The script editor was another feature that took a lot of work. We received many requests for a text editor that would allow users to focus completely on the text of a storyboard, so I created one with two main views: a quick colour-coded list of all text in the storyboard and a filtered view where users could see all the content of one frame field for every frame in the storyboard. This made it easy to export content or paste in new content, and it’s been a popular feature with our users.

Modernising and maintaining the codebase

One of the most important challenges over my time at Boords was managing legacy. Over the years, as the JavaScript ecosystem evolved, I managed to make the application evolve with it.

Initially, the codebase used the rails asset pipeline to compile javascript, but it became intensely hard to work with the size of the application. In order to modernize the app, I introduced Webpacker, which uses Webpack and was a huge step forward.

Webpacker and modules

When I joined, modules were not in place, and basically every javascript library or component attached itself to the global scope (window), rather than being explicitly imported or required. Rather than touching all the files in one major rewrite, I wrote a script that scans for these files and imports them explicitly. Over time, as we convert components to proper javascript/typescript modules, this file would shrink. I also wrote code to warn us if these files were not referred to anymore, so they could be removed to save bundle size.

Later, I introduced Typescript to the codebase, which was a very welcome and reassuring addition. I feel more confident making changes, and it makes the data format explicit and visible in your IDE, which is good. One of the big bottlenecks there, however, was our state and data management…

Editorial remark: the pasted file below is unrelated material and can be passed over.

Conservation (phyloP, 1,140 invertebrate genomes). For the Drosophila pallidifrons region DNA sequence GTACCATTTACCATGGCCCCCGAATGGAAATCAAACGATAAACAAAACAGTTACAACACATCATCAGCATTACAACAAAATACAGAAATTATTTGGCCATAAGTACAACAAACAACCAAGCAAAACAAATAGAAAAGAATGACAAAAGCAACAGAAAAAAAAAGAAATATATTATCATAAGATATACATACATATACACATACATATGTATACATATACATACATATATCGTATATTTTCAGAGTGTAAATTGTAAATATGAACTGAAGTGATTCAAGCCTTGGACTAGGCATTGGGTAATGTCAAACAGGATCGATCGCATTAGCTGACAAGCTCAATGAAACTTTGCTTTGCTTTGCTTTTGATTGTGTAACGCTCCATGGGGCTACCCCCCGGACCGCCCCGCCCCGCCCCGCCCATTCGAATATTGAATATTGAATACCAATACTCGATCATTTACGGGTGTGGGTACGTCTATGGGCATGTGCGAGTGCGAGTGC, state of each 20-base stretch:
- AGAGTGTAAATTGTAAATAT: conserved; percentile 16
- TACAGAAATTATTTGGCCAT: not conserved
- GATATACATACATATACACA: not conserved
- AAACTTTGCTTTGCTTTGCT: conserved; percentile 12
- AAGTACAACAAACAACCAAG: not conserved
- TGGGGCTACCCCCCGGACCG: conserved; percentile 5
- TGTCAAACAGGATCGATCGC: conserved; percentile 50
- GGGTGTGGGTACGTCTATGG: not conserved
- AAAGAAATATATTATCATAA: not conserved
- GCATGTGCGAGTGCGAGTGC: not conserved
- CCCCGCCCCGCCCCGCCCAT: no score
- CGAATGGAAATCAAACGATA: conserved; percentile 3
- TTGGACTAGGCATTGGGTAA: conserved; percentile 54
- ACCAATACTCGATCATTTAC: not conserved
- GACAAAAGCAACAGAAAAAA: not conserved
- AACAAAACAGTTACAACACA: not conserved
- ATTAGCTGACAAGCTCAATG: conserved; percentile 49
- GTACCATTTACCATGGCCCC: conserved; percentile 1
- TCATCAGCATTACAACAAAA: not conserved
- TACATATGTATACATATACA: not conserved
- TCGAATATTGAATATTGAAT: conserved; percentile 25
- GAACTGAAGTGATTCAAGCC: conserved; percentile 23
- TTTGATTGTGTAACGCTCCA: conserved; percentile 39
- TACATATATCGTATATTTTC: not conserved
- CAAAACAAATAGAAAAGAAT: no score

When I joined the company, the codebase was a few years old, and some of the foundational tech decisions made before my time turned out — in the long term — to be unfortunate. One of these decisions turned out to be state and data management library Altjs; it has been basically unmaintained since 2016, doesn’t natively support types, and turned out to be a major bottleneck in various tooling upgrade attempts (ESM, most recently).

Although I have started a foundational rewrite project for Boords in the past (using defacto industry standard Redux), the size of the codebase and the resources available meant that this did not come to fruition.

Recognizing the importance of clear data flow and well-documented types, I undertook the task of making our data layer typesafe. To address this, I wrote helper functions and abstract classes to transform Altjs (which can be a bit indirect and arcane) into a type-safe state management system. For stores that had not yet been converted to TypeScript, I generated automatic type definitions that checked if actions and stores existed, although they did not check the shape of the data. This was a significant improvement and a big win for the project.

Up next

We’re currently working on some major improvements to a core part of the app that has taken months of work to get right. I can’t yet give details about it, but it’s one of the things that will hopefully smooth over one of the parts of the app that feel a bit too technical for some people, and allow people to express themselves in more detail.